2. I haven't had as much luck with this technique but a friend of mine has her hubby just drop the frozen block (removed from the box of course) onto the driveway a couple or three times. She swears he can break the necks apart pretty well while they are still frozen that way.

Sam Burton said...

Way too funny, you sick twisted freak! :-)

Tarmar said...

I usually pack turkey necks in gallon sized ziplocks. I also thaw in the tub and I just pluck the necks off of the block as they thaw instead of trying to repack them all at once. They also pack better when they aren't completely frozen.

I hope this helps Reagan. Poor little girl! I also hope she recovers from her injury quickly!

Never Say Never Greyhounds said...

It wasn't really that bad. I poured water over the necks, pulled a few apart with the ice pick and hammer, and then gave it some time to thaw. Repeat. They are just so big and inflexible. I could only get 2 in each container or gallon sized Ziplock bag. Since Reagan has issues, I do try to handle her meat with more care like you would for a human (keep it cold, minimize refreezing, thaw in the fridge). I think I was able to accomplish that.

Jen

Anonymous said...

Have you tried raw shredded sugar beet (plain) added to their food. Seems to help with digestive problems. Old farmers aid. Available at most feed stores.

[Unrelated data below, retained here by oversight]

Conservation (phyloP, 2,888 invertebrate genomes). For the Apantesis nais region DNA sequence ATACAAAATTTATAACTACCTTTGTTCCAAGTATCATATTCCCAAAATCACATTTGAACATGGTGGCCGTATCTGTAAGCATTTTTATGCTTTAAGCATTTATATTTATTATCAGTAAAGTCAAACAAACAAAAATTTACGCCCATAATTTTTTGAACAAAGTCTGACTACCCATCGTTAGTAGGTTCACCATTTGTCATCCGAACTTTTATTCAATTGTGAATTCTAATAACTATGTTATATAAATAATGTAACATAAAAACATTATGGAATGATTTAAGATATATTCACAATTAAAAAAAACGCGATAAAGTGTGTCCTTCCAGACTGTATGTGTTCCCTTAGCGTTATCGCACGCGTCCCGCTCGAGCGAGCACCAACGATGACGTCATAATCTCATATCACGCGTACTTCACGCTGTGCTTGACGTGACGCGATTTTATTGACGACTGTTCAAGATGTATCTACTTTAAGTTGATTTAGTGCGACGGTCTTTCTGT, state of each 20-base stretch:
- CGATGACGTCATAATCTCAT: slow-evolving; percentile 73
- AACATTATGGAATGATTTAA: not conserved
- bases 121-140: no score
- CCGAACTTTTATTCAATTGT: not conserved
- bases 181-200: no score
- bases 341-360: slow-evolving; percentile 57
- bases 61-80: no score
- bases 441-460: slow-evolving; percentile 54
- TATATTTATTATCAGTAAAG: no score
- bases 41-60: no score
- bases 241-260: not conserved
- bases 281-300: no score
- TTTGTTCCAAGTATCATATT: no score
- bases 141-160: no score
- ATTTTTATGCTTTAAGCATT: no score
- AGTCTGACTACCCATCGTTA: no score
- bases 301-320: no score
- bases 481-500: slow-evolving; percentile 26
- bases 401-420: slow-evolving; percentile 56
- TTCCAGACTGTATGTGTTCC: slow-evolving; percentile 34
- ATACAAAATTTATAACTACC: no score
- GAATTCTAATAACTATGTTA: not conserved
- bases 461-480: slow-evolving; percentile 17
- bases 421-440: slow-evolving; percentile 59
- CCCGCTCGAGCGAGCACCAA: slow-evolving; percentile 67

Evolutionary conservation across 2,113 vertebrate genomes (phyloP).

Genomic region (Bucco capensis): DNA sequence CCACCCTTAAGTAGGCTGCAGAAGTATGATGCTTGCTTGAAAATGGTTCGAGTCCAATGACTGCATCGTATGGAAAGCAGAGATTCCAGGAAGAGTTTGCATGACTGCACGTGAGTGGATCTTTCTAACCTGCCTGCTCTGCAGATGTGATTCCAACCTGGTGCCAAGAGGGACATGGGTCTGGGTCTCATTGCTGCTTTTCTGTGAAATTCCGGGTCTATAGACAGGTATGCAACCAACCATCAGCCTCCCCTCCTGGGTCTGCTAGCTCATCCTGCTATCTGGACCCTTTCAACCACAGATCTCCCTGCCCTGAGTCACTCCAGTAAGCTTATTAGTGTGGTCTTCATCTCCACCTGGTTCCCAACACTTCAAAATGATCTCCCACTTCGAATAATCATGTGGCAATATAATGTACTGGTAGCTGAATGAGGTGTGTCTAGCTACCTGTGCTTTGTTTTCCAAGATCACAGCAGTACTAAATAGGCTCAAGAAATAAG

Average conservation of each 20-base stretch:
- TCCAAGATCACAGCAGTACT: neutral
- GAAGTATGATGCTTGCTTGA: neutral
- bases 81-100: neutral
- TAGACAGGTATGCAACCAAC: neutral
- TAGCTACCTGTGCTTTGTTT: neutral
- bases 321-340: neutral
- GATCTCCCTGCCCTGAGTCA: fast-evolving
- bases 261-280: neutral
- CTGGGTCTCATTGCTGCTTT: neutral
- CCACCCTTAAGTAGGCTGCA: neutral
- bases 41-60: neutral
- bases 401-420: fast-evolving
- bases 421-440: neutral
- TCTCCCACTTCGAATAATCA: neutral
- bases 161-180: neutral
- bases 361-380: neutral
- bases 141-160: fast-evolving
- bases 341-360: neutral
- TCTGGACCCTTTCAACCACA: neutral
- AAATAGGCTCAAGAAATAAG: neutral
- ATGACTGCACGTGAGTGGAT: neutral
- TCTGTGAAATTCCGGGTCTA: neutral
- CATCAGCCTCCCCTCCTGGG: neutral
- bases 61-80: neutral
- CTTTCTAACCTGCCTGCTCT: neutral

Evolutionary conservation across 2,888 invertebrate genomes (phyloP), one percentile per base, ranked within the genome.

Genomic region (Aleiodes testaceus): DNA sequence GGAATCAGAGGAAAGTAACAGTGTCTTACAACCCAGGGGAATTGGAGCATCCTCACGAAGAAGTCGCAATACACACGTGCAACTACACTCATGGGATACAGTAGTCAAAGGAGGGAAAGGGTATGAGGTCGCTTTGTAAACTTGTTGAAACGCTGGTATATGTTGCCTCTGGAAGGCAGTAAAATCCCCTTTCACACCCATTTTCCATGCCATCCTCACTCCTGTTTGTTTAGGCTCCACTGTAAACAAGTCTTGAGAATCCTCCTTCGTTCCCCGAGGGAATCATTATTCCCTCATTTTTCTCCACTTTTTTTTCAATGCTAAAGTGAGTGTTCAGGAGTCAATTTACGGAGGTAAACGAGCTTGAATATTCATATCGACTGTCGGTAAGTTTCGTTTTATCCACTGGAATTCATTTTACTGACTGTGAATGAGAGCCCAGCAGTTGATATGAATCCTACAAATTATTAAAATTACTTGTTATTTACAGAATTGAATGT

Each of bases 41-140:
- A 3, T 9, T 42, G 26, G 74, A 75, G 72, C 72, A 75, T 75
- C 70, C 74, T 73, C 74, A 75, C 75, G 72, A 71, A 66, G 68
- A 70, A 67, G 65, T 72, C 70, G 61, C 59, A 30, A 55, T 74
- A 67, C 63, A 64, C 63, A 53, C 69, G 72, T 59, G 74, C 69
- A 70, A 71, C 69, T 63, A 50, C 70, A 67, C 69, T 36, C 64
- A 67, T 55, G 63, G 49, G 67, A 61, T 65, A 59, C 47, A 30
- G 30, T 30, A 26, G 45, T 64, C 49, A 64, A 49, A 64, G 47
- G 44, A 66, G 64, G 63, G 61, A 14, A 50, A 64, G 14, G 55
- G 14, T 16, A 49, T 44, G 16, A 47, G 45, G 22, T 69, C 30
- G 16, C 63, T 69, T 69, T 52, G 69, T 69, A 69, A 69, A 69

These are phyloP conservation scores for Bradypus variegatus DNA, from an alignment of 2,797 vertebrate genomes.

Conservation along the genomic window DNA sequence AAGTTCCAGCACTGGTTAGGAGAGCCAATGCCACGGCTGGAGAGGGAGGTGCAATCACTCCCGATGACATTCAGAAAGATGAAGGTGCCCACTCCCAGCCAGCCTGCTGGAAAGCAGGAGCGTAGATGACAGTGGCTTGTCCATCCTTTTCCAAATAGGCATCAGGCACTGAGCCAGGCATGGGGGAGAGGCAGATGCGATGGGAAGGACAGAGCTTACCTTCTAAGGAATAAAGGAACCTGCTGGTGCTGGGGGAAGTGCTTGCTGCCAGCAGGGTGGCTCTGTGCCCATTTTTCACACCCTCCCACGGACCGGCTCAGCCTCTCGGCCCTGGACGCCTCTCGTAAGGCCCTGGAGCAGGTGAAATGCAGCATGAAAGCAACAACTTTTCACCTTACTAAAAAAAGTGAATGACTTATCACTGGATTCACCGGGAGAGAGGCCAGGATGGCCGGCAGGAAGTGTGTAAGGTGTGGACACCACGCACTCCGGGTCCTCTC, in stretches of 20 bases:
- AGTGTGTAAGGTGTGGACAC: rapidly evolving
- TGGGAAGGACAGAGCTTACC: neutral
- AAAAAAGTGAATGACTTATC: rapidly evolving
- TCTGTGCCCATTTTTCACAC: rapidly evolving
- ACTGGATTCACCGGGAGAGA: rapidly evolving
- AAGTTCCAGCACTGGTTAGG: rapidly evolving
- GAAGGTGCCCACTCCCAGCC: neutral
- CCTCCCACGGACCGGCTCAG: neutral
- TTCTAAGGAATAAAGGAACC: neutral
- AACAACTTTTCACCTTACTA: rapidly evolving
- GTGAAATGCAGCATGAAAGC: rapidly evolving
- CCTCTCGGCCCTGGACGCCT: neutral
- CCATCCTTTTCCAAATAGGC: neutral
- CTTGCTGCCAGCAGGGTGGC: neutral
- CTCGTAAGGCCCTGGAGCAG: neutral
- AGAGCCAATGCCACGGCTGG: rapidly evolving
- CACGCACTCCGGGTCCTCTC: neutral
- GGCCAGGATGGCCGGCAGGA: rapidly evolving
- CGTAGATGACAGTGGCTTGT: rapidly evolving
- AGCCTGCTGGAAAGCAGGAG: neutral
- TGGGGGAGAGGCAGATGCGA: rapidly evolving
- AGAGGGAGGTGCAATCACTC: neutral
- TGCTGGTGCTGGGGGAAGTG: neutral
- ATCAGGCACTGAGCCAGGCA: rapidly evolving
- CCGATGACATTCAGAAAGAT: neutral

Never Say Never Greyhounds said...

Thanks for the tip, but no. For some reason, Reagan is a kibble dog. It appears that she just cannot pull the nutrients out of raw food. She now looks great and poops great... on a grain-free kibble.

Ellen in DC said...

Great, funny post!

My dog isn't on a raw diet (no space to store in our tiny space), but might benefit from a turkey neck every week for dental health. So, a few questions:
1) Frozen or thawed?
2) Ok for a kibble dog to indulge 1/week?
3) How long would you estimate to see "cleaner, whiter teeth" ?

Never Say Never Greyhounds said...

Hi Ellen,

Thanks. :-)

1. Thawed.
2. Yes.
3. It would depend on the damage done. If you already have tartar build up, diseased gums, and bad breath, I don't think a turkey neck once a week will make a difference. If you are starting with a healthy mouth, you might be able to keep it that way, but with weekly turkey necks, but I would strongly suggest daily brushing. Its really the only way to keep greyhound mouths healthy... assuming you have a greyhound. Other breeds aren't always as bad in the oral dept.